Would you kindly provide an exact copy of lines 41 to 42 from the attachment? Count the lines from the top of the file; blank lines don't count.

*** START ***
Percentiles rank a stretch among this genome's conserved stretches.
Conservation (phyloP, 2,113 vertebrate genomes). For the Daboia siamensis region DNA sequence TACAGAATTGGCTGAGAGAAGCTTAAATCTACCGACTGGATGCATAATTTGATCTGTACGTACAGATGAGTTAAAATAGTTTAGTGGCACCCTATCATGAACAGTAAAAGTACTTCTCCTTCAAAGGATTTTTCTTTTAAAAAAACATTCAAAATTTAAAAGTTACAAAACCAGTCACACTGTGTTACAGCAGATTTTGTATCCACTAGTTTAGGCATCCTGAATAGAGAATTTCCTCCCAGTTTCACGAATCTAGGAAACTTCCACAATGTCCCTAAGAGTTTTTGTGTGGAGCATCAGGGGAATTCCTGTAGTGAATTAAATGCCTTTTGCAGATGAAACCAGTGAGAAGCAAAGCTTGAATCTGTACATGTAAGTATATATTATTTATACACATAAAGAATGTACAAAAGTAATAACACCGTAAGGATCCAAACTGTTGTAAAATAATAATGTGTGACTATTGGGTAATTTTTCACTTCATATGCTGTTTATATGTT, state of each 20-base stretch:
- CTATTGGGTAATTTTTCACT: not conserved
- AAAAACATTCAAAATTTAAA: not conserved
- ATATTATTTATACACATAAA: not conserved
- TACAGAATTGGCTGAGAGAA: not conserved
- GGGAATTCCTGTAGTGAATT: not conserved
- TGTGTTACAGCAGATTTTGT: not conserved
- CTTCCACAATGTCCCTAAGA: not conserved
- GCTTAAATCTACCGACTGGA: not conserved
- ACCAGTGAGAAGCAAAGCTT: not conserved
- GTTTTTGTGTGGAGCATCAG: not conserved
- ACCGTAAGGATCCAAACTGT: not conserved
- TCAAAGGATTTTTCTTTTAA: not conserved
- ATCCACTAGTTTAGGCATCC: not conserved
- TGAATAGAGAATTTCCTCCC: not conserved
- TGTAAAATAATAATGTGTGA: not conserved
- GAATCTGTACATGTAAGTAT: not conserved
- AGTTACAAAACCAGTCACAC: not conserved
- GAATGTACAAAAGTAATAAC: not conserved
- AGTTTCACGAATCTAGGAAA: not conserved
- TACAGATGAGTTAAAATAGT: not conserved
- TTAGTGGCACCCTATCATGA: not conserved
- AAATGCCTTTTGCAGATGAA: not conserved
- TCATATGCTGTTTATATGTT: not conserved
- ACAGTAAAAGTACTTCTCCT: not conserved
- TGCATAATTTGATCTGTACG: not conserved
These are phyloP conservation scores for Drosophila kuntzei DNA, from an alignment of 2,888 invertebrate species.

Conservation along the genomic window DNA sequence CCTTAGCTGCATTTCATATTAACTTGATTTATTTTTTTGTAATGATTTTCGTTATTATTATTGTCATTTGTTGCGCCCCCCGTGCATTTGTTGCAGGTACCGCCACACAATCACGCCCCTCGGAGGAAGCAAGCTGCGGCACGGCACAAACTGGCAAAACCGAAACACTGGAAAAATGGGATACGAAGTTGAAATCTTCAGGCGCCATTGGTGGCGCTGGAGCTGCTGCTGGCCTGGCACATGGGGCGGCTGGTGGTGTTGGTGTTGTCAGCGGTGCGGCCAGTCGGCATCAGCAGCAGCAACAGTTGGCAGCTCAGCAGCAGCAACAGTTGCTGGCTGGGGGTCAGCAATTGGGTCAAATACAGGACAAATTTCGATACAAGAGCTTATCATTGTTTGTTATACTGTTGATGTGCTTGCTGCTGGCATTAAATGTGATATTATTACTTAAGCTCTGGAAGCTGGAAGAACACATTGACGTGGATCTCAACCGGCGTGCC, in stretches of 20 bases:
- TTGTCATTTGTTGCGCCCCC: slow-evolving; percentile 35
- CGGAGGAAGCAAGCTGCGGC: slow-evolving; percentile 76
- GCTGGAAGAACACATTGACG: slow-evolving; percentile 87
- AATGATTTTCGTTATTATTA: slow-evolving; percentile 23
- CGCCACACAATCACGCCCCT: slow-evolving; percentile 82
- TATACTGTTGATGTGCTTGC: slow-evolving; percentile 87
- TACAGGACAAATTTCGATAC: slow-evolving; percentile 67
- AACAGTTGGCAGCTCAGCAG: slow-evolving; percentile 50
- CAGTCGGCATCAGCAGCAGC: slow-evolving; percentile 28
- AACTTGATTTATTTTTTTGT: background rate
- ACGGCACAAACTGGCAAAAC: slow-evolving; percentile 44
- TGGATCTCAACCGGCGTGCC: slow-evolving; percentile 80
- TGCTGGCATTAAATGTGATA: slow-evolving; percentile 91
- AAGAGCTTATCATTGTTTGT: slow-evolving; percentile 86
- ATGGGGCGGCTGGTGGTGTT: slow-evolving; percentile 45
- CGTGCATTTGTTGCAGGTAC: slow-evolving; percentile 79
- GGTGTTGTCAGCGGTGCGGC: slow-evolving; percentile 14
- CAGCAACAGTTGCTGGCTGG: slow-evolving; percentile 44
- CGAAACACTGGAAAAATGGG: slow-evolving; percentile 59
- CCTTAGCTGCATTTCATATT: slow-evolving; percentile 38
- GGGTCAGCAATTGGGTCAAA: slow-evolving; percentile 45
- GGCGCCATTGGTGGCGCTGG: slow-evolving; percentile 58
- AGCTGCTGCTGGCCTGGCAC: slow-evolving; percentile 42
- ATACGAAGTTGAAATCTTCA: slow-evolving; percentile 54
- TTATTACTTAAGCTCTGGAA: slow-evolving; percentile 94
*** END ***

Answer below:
- TGGATCTCAACCGGCGTGCC: slow-evolving; percentile 80
- TGCTGGCATTAAATGTGATA: slow-evolving; percentile 91